Recommended Bibliography

The following article is from The Great Soviet Encyclopedia (1979). It might be outdated or ideologically biased.

Recommended Bibliography

 

a branch of scholarly and practical activity, one type of bibliography.

The principal social function of recommended bibliography in the USSR and other socialist countries is the promotion of general and vocational education and self-education and the dissemination of political, scientific, and aesthetic knowledge, aimed at the all-around development of the individual and the individual’s upbringing in the spirit of communism. Recommended bibliography serves as one of the basic means of promoting books and as a method for guiding reading. It incorporates the main Leninist principles of propaganda: partiinost’ (party spirit), nauchnost’ (scientific outlook), and relevance for life and for building communism. Books are promoted through various channels of mass communication: libraries, the periodical press, radio, and television.

The system of recommended bibliographical aids consists of publications encompassing the leading branches of knowledge and serving diverse fields of practical social activity. Such aids may be divided into three groups: those dealing with sociopolitical subjects, topics in the natural sciences and technology, and subjects in literature, literary scholarship, and art. There are also aids reflecting interdisciplinary problems. Recommended bibliographical aids are differentiated according to the sociode-mographic and other characteristics of readers’ groups and according to the designated goal, such as mastery of a particular branch of knowledge, broadening the reader’s political, general scientific, and cultural horizons, or increasing his work qualifications. The designated goal determines the bibliographical aid’s ideological and pedagogical intent, which dictates the types of problems treated by the aid, the selection of writings, the composition of the aid, and the form in which the material is presented.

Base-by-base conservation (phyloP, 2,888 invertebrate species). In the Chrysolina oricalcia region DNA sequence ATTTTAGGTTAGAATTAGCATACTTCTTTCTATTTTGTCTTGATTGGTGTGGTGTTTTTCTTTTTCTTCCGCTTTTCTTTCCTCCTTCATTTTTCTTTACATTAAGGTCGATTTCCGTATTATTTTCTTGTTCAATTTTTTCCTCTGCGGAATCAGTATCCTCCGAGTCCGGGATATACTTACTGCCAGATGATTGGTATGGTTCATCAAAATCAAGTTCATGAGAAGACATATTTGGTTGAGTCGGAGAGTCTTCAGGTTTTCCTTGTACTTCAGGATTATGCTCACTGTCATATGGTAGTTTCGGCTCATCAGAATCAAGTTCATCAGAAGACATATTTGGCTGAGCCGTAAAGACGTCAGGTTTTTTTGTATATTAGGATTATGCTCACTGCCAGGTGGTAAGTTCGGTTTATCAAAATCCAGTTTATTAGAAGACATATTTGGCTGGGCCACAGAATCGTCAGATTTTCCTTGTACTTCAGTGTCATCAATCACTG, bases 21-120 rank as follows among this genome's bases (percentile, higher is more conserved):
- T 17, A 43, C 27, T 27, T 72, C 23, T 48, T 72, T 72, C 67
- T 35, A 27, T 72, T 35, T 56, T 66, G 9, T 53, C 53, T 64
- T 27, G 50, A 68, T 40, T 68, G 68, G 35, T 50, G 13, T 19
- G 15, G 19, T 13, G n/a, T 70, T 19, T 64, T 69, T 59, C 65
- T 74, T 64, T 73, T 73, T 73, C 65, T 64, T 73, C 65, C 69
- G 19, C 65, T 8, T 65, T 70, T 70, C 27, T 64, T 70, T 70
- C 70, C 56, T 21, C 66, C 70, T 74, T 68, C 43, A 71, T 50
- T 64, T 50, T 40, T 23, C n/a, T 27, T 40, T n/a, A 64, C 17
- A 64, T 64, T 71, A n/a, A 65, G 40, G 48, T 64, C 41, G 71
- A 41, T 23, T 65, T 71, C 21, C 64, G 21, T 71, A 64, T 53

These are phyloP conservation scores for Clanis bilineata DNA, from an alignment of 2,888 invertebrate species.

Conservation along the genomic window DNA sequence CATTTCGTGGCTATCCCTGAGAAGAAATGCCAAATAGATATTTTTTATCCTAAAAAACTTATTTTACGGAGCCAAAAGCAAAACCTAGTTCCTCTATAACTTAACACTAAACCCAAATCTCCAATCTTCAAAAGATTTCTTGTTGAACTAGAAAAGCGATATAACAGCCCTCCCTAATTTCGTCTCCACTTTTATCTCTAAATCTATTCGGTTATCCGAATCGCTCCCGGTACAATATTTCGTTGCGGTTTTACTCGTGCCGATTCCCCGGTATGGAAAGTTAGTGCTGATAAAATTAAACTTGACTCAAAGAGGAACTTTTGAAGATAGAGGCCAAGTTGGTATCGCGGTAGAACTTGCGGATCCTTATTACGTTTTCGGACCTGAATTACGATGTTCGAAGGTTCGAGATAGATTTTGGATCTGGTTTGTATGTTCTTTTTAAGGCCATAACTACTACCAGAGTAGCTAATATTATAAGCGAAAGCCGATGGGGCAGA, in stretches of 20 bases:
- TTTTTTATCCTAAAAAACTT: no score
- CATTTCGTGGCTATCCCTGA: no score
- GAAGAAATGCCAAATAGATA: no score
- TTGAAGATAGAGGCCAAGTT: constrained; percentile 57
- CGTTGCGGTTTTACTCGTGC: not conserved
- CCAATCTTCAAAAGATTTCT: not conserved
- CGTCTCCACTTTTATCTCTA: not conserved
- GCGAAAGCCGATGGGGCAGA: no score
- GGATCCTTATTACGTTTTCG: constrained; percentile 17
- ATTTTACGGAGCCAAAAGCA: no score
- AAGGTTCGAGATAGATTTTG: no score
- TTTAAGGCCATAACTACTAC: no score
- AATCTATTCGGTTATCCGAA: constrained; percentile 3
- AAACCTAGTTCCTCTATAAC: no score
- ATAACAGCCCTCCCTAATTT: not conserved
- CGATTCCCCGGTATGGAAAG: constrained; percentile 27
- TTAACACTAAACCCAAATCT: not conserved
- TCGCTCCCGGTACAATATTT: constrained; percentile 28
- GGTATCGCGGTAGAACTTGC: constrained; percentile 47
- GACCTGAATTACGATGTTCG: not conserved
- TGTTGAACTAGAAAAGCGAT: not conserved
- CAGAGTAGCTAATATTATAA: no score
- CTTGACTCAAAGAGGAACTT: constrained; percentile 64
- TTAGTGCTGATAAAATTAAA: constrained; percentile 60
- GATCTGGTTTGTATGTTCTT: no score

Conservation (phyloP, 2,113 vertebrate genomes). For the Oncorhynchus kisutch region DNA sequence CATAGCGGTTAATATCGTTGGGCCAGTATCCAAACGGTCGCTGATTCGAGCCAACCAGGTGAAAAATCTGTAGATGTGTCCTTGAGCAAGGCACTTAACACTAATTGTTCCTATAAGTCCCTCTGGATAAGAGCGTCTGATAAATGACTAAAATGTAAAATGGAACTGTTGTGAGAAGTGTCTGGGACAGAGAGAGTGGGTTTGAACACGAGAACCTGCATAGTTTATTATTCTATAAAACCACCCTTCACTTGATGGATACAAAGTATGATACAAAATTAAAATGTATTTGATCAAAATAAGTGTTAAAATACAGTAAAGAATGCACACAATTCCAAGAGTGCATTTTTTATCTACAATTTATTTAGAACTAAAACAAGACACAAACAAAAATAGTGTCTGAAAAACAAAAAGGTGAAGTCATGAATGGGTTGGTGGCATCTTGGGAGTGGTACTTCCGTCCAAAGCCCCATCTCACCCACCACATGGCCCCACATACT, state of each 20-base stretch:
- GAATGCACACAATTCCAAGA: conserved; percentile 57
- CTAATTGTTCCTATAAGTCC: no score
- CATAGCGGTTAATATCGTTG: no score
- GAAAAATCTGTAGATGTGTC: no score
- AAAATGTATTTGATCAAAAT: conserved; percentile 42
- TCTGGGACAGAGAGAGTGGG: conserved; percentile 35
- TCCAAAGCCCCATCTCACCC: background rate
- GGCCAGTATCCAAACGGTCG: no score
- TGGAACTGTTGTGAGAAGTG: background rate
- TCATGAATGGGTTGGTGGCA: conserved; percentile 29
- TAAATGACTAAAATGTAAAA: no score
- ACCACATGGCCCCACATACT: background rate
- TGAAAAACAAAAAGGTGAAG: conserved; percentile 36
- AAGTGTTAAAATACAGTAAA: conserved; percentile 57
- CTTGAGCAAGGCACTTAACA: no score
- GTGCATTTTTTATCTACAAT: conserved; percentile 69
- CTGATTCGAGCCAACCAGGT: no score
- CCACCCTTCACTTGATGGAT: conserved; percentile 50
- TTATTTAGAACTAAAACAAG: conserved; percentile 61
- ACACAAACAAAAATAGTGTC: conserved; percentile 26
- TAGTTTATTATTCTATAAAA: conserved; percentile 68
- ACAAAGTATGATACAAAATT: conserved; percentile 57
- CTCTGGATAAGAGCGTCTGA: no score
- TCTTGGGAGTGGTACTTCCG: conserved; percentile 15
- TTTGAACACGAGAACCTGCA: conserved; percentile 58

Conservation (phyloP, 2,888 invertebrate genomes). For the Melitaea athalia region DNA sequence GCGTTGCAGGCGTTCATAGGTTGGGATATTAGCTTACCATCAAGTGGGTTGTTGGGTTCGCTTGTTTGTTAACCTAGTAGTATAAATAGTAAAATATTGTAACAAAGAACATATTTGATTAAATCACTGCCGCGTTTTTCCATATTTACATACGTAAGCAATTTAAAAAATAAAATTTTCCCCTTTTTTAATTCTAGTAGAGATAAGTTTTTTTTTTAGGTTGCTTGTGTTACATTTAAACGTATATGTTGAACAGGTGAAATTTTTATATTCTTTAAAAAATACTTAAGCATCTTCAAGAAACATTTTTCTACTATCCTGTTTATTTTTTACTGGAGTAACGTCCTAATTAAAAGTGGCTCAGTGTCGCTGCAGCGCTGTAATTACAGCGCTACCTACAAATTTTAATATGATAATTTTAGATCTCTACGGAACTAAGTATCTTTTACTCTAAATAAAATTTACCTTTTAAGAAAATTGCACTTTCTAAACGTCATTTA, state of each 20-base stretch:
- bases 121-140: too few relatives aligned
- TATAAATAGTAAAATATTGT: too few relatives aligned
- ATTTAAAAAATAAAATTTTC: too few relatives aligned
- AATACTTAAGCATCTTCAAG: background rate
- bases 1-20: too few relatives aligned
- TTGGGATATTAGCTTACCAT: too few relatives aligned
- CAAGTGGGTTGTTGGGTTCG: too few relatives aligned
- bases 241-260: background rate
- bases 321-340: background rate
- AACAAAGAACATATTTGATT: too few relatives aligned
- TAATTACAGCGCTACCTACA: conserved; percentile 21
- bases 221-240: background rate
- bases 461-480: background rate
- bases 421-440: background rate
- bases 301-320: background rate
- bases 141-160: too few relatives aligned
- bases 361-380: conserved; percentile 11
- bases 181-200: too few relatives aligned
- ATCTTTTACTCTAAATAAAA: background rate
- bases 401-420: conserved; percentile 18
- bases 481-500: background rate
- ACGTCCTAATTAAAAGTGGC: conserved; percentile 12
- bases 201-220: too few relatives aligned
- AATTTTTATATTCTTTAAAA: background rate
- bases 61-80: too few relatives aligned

Recommended bibliographical aids are used by propagandists and lecturers to disseminate knowledge, as well as by librarians engaged in various forms of individual and mass work with readers. Central, republic-level, and oblast (krai) libraries participate in creating the system of aids. N. K. Krupskaia played an important role in the development of Soviet recommended bibliography. In developing the theory of recommended bibliography, work is being done on the social functions of recommended bibliography, on the psychological and pedagogical problems of recommended bibliography, on the nature of book promotion, and on the ways of promoting books using recommended bibliographies. The Lenin State Library in Moscow is the coordinating and methodological center for recommended bibliography.

In the capitalist countries recommended bibliographical aids serve primarily the commercial interests of publishing companies.

REFERENCES

Lenin, V. I. Poln. sobr. soch., 5th ed., vol. 25, pp. 111–14.